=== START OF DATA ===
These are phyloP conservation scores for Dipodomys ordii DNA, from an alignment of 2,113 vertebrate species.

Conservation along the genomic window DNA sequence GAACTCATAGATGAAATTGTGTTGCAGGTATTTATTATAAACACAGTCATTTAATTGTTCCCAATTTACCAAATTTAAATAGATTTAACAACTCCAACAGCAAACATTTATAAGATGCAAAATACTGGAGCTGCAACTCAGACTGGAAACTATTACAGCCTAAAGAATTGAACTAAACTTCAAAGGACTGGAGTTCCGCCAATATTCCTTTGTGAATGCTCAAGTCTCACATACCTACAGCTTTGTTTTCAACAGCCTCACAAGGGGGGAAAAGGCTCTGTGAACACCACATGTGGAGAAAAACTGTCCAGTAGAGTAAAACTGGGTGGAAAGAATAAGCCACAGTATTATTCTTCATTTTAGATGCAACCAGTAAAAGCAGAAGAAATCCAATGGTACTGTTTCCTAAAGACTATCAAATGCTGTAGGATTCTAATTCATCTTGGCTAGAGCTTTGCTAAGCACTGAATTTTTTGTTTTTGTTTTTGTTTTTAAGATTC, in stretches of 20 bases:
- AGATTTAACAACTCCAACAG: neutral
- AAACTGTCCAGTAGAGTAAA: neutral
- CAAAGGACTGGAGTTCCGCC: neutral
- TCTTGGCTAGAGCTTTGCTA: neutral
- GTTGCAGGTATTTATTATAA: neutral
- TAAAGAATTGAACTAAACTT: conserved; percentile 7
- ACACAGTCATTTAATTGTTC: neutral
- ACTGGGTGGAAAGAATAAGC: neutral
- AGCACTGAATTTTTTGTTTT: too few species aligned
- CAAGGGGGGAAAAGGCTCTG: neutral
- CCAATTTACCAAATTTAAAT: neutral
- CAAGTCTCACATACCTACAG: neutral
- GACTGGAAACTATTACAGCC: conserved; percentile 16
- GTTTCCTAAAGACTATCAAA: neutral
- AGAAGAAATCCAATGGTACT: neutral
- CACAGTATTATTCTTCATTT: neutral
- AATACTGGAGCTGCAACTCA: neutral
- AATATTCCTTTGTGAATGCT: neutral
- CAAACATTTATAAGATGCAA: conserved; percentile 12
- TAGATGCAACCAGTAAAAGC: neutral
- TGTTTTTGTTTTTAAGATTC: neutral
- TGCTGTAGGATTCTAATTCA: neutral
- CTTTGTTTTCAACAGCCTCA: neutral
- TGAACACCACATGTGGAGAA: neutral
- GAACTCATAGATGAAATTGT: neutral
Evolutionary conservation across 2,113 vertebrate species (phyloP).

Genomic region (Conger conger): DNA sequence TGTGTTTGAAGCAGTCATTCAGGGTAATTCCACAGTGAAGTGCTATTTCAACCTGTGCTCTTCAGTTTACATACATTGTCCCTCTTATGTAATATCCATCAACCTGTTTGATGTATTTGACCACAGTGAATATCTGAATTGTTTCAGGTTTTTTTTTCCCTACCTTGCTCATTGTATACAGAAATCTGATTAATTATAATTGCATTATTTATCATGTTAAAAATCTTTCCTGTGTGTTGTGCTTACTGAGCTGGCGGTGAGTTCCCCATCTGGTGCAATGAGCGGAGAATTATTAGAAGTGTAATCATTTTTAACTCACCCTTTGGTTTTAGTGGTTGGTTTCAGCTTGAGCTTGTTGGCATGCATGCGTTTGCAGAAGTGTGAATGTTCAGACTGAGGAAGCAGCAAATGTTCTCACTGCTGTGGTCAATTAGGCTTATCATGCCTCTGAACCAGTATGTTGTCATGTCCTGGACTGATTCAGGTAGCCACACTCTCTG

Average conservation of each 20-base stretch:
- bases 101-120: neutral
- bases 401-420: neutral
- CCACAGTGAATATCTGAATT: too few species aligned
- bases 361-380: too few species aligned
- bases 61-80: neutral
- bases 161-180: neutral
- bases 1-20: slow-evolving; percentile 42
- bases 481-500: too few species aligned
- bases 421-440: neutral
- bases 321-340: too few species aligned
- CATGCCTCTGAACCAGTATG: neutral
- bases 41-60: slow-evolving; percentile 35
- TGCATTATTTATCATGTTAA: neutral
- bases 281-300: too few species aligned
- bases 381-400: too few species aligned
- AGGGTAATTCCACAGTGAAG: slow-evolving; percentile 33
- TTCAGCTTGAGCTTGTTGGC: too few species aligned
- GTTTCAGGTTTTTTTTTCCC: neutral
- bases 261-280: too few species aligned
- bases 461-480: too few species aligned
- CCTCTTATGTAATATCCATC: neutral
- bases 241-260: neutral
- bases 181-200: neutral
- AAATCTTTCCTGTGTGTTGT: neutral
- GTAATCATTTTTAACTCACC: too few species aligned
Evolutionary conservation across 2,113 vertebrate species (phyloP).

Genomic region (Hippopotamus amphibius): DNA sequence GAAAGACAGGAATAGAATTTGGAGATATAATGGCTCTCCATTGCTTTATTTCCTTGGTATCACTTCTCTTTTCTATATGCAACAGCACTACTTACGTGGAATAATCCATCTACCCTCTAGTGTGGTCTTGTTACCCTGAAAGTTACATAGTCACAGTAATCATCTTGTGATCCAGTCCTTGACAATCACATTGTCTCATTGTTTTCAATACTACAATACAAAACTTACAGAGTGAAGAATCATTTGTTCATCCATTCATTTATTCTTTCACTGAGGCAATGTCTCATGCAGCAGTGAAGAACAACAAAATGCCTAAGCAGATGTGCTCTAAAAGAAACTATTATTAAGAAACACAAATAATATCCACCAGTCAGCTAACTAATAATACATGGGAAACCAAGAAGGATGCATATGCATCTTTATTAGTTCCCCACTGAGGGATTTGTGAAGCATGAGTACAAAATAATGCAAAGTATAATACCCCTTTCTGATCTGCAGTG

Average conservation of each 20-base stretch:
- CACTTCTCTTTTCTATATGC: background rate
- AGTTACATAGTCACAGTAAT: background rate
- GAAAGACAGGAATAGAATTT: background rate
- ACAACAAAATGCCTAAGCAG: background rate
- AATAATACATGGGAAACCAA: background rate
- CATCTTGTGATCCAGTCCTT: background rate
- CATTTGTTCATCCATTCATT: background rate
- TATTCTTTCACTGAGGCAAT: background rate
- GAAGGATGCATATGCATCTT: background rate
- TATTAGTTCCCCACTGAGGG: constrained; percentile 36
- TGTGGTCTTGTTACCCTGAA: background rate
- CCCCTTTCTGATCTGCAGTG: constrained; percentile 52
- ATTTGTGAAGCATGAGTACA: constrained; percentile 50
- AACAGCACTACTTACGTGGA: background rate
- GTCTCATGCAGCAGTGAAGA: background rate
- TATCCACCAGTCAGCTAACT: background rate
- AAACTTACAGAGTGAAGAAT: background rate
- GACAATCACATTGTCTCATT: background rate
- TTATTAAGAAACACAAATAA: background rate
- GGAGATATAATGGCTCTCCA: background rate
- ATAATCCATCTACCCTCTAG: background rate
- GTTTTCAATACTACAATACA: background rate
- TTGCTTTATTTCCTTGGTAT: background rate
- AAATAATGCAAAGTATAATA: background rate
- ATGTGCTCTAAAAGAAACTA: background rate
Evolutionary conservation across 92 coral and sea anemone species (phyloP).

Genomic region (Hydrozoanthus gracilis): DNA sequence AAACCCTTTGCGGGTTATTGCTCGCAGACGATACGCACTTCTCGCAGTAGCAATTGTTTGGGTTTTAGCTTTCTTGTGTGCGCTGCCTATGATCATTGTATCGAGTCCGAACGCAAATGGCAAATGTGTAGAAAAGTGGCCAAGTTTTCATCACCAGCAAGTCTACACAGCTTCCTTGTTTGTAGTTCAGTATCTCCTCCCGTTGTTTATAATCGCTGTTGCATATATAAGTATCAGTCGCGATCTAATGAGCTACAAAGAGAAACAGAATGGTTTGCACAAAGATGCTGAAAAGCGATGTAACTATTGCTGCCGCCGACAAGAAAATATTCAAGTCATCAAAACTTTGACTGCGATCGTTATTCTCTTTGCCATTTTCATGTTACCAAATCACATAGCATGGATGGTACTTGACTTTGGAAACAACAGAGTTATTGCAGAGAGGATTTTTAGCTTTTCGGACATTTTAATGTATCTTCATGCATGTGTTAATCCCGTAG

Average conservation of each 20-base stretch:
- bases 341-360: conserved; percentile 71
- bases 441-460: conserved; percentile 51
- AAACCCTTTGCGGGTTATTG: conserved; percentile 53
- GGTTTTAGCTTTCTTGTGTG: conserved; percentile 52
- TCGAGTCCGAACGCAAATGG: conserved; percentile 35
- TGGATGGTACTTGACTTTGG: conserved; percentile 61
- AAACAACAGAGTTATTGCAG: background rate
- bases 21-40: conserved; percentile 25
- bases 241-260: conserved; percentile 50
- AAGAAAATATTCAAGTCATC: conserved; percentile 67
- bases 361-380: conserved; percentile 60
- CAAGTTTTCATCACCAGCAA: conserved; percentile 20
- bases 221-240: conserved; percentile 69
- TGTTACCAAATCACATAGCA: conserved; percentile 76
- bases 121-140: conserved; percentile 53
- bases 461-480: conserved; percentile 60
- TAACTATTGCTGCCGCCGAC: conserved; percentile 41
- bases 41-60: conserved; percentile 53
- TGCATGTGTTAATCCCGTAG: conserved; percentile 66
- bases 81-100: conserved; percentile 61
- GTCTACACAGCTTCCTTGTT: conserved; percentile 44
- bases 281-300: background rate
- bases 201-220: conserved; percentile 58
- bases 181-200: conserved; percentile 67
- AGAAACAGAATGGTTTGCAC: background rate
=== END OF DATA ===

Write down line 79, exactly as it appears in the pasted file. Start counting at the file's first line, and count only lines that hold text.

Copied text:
- ATAATCCATCTACCCTCTAG: background rate